What's California doing in space?
Drifting through the Orion Arm of the spiral Milky Way Galaxy, this cosmic cloud by chance echoes the outline of California on the west coast of the United States. Our own Sun also lies within the Milky Way’s Orion Arm, only about 1,500 light-years from the California Nebula. Also known as NGC 1499, the classic emission nebula is around 100 light-years long. On the featured image, the most prominent glow of the California Nebula is the red light characteristic of hydrogen atoms recombining with long lost electrons, stripped away (ionized) by energetic starlight. The star most likely providing the energetic starlight that ionizes much of the nebular gas is the bright, hot, bluish Xi Persei just to the right of the nebula. A regular target for astrophotographers, the California Nebula can be spotted with a wide-field telescope under a dark sky toward the constellation of Perseus, not far from the Pleiades.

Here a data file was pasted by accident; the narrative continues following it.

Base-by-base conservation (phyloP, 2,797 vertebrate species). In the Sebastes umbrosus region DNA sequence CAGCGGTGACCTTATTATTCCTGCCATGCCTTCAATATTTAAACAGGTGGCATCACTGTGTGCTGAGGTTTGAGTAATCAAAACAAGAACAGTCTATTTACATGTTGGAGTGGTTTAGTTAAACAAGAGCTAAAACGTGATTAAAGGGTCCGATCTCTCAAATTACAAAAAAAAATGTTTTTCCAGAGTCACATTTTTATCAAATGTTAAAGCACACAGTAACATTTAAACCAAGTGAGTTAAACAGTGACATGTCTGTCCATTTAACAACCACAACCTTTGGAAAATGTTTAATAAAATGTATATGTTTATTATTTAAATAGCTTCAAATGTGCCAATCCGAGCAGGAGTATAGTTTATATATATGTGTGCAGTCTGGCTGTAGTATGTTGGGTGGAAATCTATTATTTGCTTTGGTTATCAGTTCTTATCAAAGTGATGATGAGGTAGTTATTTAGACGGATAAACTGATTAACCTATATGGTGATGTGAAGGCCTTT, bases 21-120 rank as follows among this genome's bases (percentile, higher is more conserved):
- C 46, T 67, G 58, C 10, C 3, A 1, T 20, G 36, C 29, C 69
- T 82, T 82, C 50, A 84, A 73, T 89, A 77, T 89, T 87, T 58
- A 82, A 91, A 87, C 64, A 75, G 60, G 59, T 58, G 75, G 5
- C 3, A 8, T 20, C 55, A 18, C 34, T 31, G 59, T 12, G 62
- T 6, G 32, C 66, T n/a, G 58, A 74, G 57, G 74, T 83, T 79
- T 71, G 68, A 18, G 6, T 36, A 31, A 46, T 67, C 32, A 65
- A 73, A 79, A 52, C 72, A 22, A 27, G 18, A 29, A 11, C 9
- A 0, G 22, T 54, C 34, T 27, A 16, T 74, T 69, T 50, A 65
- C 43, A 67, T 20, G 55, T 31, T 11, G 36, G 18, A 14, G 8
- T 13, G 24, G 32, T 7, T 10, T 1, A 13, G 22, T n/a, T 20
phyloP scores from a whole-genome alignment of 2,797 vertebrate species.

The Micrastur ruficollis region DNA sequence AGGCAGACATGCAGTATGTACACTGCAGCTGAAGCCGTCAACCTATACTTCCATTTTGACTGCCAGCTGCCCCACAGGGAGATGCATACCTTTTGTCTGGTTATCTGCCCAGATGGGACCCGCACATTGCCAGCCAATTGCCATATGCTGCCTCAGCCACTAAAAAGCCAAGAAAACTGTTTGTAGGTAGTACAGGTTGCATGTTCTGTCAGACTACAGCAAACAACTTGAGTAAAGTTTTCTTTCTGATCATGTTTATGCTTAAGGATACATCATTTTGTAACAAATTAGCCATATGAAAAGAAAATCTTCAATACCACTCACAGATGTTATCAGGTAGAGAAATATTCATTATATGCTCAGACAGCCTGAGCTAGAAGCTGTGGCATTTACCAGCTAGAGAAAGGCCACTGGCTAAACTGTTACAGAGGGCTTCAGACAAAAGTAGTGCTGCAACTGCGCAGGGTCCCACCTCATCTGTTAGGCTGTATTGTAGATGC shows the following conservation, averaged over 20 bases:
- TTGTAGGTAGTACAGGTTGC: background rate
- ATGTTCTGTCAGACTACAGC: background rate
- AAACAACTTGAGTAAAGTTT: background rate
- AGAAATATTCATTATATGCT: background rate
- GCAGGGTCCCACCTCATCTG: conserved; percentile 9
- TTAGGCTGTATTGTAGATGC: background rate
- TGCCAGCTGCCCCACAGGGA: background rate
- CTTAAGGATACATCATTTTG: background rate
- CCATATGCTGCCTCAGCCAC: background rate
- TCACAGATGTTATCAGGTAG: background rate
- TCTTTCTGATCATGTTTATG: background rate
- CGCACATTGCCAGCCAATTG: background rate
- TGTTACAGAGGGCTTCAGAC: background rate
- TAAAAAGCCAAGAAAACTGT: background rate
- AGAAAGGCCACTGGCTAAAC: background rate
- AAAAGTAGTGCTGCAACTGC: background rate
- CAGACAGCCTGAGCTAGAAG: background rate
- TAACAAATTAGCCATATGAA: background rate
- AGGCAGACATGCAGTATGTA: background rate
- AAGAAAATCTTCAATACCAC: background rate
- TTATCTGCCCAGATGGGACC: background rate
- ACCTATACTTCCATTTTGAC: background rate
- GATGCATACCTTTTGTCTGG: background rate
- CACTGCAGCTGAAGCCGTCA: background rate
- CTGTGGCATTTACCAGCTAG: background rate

The California Nebula in Perseus
|Imaging telescope||Celestron Rowe-Ackermann Schmidt Astrograph 8″, Explore Scientific ED80 APO Triplet|
|Imaging camera||ZWO ASI 1600MM PRO|
|Mount|| iOptron CEM60, Skywatcher EQ6R-Pro|
|Guiding||Guidescope 240mm, ZWO ASI 120MM|
|Filter||Baader f/2 Highspeed SHO (each 2″), Baader RGB (2″), Astronomik 6nm SHO (1,25″)|
|Accessories||Starizona Filter Slider, Celestron Focus Motor for SCT|
|Integration||42.0 hours, H-Alpha: 256×120″/90×180″/60×300″ , OIII: 256×120″/24×300″, SII: 93×120″/58×180″/61×300″, Red/Green/Blue each: 100×30″|
|Dates of recording||18 nights from December 2019 till January 2021|
|AstroBin||Link (Download the full resolution image here)|
NGC 1499 PRINT & RAW DATA
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